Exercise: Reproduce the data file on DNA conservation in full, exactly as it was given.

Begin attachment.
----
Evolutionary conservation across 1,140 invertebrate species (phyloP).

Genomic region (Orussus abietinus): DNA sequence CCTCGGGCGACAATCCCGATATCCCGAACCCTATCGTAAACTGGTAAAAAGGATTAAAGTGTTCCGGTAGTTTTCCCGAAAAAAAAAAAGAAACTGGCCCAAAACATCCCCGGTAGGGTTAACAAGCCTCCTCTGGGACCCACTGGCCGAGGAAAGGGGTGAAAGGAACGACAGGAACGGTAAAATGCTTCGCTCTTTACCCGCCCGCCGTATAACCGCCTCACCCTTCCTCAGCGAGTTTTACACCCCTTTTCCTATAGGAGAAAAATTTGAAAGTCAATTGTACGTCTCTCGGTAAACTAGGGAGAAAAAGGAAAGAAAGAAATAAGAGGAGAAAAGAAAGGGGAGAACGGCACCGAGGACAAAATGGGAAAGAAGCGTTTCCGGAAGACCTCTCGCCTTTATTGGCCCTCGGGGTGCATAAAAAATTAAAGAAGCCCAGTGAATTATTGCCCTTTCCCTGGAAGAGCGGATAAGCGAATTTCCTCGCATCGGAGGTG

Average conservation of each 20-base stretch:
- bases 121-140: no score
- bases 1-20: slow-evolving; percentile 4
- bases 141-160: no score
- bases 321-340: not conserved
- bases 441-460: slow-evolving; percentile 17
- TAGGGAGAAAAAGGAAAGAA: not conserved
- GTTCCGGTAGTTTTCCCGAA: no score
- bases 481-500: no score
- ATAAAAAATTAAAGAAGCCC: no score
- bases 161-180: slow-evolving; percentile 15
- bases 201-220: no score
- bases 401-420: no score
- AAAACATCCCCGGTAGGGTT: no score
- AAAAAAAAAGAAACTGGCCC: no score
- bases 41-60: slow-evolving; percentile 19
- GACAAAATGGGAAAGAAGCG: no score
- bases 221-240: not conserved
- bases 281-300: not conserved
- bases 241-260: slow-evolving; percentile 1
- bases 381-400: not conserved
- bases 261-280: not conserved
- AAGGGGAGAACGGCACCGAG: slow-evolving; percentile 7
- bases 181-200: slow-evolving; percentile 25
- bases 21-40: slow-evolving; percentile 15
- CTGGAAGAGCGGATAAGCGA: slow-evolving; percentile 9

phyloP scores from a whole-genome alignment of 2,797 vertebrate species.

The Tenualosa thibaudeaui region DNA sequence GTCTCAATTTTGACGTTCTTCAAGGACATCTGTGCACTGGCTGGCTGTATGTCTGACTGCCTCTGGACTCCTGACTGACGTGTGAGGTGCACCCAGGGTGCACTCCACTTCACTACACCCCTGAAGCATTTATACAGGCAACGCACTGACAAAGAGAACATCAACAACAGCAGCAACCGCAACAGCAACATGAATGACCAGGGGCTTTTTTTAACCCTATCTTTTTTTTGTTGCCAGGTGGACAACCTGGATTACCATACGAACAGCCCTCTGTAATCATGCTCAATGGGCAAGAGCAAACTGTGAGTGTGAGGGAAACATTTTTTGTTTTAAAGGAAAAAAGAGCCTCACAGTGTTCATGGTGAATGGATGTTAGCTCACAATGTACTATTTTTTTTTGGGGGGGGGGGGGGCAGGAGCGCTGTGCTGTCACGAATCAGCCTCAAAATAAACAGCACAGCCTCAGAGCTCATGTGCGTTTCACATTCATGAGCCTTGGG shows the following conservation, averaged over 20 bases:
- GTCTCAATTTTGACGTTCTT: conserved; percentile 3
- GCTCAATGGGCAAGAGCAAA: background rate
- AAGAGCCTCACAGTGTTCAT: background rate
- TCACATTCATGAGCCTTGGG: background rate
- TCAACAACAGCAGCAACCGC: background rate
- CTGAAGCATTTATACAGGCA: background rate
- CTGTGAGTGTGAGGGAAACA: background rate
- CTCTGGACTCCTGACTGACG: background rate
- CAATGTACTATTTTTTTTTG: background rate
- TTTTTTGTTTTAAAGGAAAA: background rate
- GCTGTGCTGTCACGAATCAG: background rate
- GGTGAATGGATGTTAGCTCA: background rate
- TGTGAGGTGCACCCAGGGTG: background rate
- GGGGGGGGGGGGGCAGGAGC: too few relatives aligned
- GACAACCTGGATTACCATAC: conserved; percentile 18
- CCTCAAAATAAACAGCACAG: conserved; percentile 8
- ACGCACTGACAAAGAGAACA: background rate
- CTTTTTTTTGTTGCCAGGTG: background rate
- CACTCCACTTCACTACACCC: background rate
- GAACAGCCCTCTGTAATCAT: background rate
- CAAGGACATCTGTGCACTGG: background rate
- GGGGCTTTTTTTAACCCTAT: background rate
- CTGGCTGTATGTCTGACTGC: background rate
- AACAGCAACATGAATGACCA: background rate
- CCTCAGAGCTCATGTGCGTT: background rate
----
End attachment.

Evolutionary conservation across 1,140 invertebrate species (phyloP).

Genomic region (Orussus abietinus): DNA sequence CCTCGGGCGACAATCCCGATATCCCGAACCCTATCGTAAACTGGTAAAAAGGATTAAAGTGTTCCGGTAGTTTTCCCGAAAAAAAAAAAGAAACTGGCCCAAAACATCCCCGGTAGGGTTAACAAGCCTCCTCTGGGACCCACTGGCCGAGGAAAGGGGTGAAAGGAACGACAGGAACGGTAAAATGCTTCGCTCTTTACCCGCCCGCCGTATAACCGCCTCACCCTTCCTCAGCGAGTTTTACACCCCTTTTCCTATAGGAGAAAAATTTGAAAGTCAATTGTACGTCTCTCGGTAAACTAGGGAGAAAAAGGAAAGAAAGAAATAAGAGGAGAAAAGAAAGGGGAGAACGGCACCGAGGACAAAATGGGAAAGAAGCGTTTCCGGAAGACCTCTCGCCTTTATTGGCCCTCGGGGTGCATAAAAAATTAAAGAAGCCCAGTGAATTATTGCCCTTTCCCTGGAAGAGCGGATAAGCGAATTTCCTCGCATCGGAGGTG

Average conservation of each 20-base stretch:
- bases 121-140: no score
- bases 1-20: slow-evolving; percentile 4
- bases 141-160: no score
- bases 321-340: not conserved
- bases 441-460: slow-evolving; percentile 17
- TAGGGAGAAAAAGGAAAGAA: not conserved
- GTTCCGGTAGTTTTCCCGAA: no score
- bases 481-500: no score
- ATAAAAAATTAAAGAAGCCC: no score
- bases 161-180: slow-evolving; percentile 15
- bases 201-220: no score
- bases 401-420: no score
- AAAACATCCCCGGTAGGGTT: no score
- AAAAAAAAAGAAACTGGCCC: no score
- bases 41-60: slow-evolving; percentile 19
- GACAAAATGGGAAAGAAGCG: no score
- bases 221-240: not conserved
- bases 281-300: not conserved
- bases 241-260: slow-evolving; percentile 1
- bases 381-400: not conserved
- bases 261-280: not conserved
- AAGGGGAGAACGGCACCGAG: slow-evolving; percentile 7
- bases 181-200: slow-evolving; percentile 25
- bases 21-40: slow-evolving; percentile 15
- CTGGAAGAGCGGATAAGCGA: slow-evolving; percentile 9

phyloP scores from a whole-genome alignment of 2,797 vertebrate species.

The Tenualosa thibaudeaui region DNA sequence GTCTCAATTTTGACGTTCTTCAAGGACATCTGTGCACTGGCTGGCTGTATGTCTGACTGCCTCTGGACTCCTGACTGACGTGTGAGGTGCACCCAGGGTGCACTCCACTTCACTACACCCCTGAAGCATTTATACAGGCAACGCACTGACAAAGAGAACATCAACAACAGCAGCAACCGCAACAGCAACATGAATGACCAGGGGCTTTTTTTAACCCTATCTTTTTTTTGTTGCCAGGTGGACAACCTGGATTACCATACGAACAGCCCTCTGTAATCATGCTCAATGGGCAAGAGCAAACTGTGAGTGTGAGGGAAACATTTTTTGTTTTAAAGGAAAAAAGAGCCTCACAGTGTTCATGGTGAATGGATGTTAGCTCACAATGTACTATTTTTTTTTGGGGGGGGGGGGGGCAGGAGCGCTGTGCTGTCACGAATCAGCCTCAAAATAAACAGCACAGCCTCAGAGCTCATGTGCGTTTCACATTCATGAGCCTTGGG shows the following conservation, averaged over 20 bases:
- GTCTCAATTTTGACGTTCTT: conserved; percentile 3
- GCTCAATGGGCAAGAGCAAA: background rate
- AAGAGCCTCACAGTGTTCAT: background rate
- TCACATTCATGAGCCTTGGG: background rate
- TCAACAACAGCAGCAACCGC: background rate
- CTGAAGCATTTATACAGGCA: background rate
- CTGTGAGTGTGAGGGAAACA: background rate
- CTCTGGACTCCTGACTGACG: background rate
- CAATGTACTATTTTTTTTTG: background rate
- TTTTTTGTTTTAAAGGAAAA: background rate
- GCTGTGCTGTCACGAATCAG: background rate
- GGTGAATGGATGTTAGCTCA: background rate
- TGTGAGGTGCACCCAGGGTG: background rate
- GGGGGGGGGGGGGCAGGAGC: too few relatives aligned
- GACAACCTGGATTACCATAC: conserved; percentile 18
- CCTCAAAATAAACAGCACAG: conserved; percentile 8
- ACGCACTGACAAAGAGAACA: background rate
- CTTTTTTTTGTTGCCAGGTG: background rate
- CACTCCACTTCACTACACCC: background rate
- GAACAGCCCTCTGTAATCAT: background rate
- CAAGGACATCTGTGCACTGG: background rate
- GGGGCTTTTTTTAACCCTAT: background rate
- CTGGCTGTATGTCTGACTGC: background rate
- AACAGCAACATGAATGACCA: background rate
- CCTCAGAGCTCATGTGCGTT: background rate